From Issue: Volume XXII - Number 15
By Jay Beeler
Something stinks at Long Beach State. Attempts to change the university’s image-- by the athletic department and an anonymous donor of $100,000 before the new president was on board -- do not pass the smell test.
Athletic Director Vic Cegles wants to use “Beach” instead of “49ers” in promoting his sports teams. That’s fine, but he has no business messing with the university’s overall image without input from the students, faculty, administration and alumni. That’s a huge audience of several hundred thousand who have come and gone during the school’s 65 years of existence. Not all of them are sports fans.
Also on the chopping block is Prospector Pete, the school’s mascot. Who in their right mind would like to see a beach ball for a mascot? Too bad there weren’t many Indians around 1949 or the teams could be called “Redskins.” What was good enough for my high school in Waynesboro, Penna. – an Indian – is fine with me. (Our logo had a striking resemblance to the Atlanta Braves’.)
There’s a good reason they are called the 49ers and I see no reason to change that. It is ingrained within the history and culture of “Long Beach State University,” another change that’s being proposed from the much more cumbersome “California State University Long Beach.” LBSU makes much more sense than CSULB, since shorter is better when it comes to branding and naming any organization.
Take it from someone who has been involved in numerous branding and naming projects over the past 36 years. Any attempts to tinker with names, logos and slogans require research, surveys, focus groups and extensive groundwork before plowing ahead.
A good example of doing something poorly was the City of Long Beach holding a logo contest in the early 2000s. The problem with logo contests is that the organization is forced to name a winner. They choose a logo that looked like poker chips and sperm whales and proceeded to plaster it on police vehicles and waste containers.
That logo sucked and I told them so in this column. This was a job best left to professionals and the only acceptable logo at that time was a buoy used by the LB Visitors and Convention Bureau. Soon the city’s old seal was cleaned up and used extensively. A wise move that saw poker chips and sperm whales float off in the sunset.
Many years ago I was on the board of the Arthritis National Research Foundation, based in Long Beach, when the Arthritis Foundation, based in Atlanta, wanted us to change our name back to an alternate “Rheumatic Diseases Research Foundation” to avoid confusion.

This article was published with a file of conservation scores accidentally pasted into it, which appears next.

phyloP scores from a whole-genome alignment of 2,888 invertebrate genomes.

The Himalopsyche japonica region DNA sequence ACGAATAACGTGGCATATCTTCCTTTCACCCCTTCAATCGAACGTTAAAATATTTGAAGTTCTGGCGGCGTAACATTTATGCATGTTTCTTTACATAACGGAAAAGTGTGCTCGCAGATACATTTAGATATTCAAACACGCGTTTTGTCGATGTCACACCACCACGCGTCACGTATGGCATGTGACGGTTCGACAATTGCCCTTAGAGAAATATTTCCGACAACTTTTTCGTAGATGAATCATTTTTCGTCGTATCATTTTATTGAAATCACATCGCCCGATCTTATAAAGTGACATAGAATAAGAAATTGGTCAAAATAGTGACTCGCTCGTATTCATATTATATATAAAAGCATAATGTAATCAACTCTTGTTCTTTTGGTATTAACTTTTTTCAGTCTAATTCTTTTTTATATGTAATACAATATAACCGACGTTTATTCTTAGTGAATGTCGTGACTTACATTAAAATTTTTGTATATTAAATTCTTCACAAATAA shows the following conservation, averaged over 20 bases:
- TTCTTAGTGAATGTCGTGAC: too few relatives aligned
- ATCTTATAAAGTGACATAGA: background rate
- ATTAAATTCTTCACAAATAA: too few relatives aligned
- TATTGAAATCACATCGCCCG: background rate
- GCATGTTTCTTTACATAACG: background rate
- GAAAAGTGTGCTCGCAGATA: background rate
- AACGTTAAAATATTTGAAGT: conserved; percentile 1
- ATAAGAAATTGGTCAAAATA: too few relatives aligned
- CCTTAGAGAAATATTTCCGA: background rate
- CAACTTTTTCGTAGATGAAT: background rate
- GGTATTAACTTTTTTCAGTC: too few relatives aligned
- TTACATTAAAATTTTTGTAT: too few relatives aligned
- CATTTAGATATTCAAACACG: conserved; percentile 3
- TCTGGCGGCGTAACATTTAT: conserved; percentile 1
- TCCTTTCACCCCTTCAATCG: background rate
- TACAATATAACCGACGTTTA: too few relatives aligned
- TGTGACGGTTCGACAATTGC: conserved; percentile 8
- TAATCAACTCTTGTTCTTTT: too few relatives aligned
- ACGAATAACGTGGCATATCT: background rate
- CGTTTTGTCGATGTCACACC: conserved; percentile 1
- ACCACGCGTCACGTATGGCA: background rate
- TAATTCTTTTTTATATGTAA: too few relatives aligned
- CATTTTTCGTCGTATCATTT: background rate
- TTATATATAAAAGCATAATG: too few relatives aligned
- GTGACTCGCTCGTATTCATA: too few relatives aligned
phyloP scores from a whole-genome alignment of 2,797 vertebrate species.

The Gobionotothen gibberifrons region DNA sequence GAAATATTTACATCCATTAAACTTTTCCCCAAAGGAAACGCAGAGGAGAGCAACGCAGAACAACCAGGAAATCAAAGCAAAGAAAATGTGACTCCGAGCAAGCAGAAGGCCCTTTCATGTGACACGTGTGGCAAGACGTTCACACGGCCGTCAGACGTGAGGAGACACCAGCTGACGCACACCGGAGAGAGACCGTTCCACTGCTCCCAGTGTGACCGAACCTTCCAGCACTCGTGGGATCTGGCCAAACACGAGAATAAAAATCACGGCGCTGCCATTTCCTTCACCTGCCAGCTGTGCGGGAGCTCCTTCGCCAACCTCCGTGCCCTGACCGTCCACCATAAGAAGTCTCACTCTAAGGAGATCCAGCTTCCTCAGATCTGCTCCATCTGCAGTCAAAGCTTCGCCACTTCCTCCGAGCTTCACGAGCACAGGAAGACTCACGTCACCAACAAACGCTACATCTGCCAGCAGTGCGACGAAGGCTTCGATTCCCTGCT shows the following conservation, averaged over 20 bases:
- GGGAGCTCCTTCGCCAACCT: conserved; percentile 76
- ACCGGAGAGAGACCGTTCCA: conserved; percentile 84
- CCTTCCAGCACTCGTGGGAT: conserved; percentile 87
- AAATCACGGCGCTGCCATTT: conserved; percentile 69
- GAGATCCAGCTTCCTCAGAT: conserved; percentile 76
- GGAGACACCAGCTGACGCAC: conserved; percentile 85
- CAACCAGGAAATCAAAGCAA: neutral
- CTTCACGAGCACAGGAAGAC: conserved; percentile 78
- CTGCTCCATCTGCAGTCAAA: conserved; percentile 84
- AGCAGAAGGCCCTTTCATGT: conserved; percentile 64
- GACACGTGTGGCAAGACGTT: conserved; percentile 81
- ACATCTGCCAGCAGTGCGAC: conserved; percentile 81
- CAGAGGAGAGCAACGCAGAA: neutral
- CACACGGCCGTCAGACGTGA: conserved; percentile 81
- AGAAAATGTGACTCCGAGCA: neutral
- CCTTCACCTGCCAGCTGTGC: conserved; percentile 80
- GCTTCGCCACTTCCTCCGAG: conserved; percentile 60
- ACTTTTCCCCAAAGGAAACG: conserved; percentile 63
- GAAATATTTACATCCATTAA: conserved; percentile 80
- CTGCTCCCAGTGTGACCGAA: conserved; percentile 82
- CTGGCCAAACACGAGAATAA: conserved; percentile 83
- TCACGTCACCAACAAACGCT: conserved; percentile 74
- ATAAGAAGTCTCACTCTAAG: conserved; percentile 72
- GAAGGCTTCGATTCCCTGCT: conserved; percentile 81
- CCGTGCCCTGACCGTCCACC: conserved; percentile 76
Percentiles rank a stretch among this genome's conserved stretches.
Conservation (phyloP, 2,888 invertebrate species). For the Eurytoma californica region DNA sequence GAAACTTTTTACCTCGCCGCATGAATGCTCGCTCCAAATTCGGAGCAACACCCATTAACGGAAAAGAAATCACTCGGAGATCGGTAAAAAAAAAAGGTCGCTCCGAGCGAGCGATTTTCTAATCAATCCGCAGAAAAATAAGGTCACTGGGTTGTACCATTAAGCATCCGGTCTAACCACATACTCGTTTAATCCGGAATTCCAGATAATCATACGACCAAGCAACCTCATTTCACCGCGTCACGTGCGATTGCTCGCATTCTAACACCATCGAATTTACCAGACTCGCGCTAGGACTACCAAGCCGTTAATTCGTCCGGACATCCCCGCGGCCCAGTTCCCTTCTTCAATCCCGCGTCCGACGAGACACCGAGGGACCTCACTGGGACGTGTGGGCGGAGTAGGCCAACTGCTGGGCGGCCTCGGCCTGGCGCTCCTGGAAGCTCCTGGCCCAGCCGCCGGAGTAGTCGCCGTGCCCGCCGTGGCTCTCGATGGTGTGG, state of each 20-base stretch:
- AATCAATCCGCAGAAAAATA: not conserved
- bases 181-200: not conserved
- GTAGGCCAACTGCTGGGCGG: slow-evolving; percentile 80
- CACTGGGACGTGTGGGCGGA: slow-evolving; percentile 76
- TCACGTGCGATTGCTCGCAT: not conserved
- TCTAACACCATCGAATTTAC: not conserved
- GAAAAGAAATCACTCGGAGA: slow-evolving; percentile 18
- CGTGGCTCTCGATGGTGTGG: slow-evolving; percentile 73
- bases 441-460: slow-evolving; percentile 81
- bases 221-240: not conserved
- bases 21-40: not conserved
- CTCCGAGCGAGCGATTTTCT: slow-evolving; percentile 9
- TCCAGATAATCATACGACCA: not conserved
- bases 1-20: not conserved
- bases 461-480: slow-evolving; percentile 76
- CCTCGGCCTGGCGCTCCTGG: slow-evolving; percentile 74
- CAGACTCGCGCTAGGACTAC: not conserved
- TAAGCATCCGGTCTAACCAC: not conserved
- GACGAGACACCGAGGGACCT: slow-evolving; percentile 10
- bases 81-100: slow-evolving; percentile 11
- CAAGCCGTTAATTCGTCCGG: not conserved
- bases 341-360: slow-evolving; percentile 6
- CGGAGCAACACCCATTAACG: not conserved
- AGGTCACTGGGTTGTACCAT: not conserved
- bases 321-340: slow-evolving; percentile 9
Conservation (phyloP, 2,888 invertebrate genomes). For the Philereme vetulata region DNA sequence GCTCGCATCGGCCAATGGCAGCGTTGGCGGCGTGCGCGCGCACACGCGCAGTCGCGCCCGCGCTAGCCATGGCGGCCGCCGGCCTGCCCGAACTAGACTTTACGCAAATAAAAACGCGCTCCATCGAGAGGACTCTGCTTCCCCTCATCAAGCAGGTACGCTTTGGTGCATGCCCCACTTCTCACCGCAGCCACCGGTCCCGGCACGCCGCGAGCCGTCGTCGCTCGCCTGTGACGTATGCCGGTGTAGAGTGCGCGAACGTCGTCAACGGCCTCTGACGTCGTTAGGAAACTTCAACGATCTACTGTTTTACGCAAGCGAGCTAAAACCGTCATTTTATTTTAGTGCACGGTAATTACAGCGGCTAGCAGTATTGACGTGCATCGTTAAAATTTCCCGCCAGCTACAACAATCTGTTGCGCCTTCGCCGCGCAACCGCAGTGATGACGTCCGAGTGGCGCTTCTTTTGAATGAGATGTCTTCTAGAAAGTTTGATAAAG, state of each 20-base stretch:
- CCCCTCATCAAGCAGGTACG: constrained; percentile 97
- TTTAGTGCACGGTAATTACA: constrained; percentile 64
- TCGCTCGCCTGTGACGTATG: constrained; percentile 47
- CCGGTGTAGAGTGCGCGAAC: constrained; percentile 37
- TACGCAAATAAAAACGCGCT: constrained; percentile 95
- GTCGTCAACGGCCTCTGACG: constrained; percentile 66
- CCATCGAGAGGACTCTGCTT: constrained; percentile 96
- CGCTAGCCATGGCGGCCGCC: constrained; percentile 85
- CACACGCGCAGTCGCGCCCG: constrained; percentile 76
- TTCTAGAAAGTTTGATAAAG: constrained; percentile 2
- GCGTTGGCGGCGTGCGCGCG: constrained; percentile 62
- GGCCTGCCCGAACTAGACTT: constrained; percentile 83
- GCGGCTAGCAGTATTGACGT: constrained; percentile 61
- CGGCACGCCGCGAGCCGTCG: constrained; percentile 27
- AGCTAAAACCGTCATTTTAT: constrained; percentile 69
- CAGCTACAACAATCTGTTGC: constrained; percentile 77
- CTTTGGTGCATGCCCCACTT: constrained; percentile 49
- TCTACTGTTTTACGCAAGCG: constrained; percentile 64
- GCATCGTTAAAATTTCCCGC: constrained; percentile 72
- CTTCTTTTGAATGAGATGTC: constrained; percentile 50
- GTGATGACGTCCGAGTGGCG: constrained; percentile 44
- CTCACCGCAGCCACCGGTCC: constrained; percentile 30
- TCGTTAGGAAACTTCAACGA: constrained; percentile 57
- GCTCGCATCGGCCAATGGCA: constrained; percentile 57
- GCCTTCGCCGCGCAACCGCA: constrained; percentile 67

“No way,” was my response, since we had our name first. Few people would know what a rheumatic disease is versus arthritis, which just happens to be first alphabetically. Not changing the name meant we received hundreds of thousands in donations from throughout the country. Changing the name would have been a death knell for the organization.
The Beachcomber had its own branding challenge in the early days. When I purchased the newspaper it was called Los Altos Neighbor and a circulation of 12,000. When I tripled the circulation to include areas to the north and south, a new name was needed to reflect a much wider distribution.
One evening as I was drifting off to sleep the name “Beachcomber” surfaced. I sprang from the bed and did an internet search, finding the name being used by bars, hairdressers and a few newspapers on the east coast. In short order we filed our fictitious business statement, created the banner and phased in our new name.
The only negative feedback came from a Press-Telegram columnist, who said “Beachcomber” was used to title another reporter’s observations. That column no longer existed, so the new name was locked in stone.
What do you think about the university changing its image? Go to our website, www.longbeachcomber.com, and vote from these choices: (1) Keep “49ers,” (2) Change to “The Beach,” (3) Use both, and (4) No opinion. Email your comments to firstname.lastname@example.org.
Our online poll has been asking readers what they think we should do about the illegal immigration problem and the majority of responses have been to “return them to their country of origin.”
We have not been promoting our online poll since a certain law enforcement association has been encouraging its members to bias the results through one-sided voting. Until we can keep “ballot stuffing” to a minimum, we will not promote or share results that we know are not valid.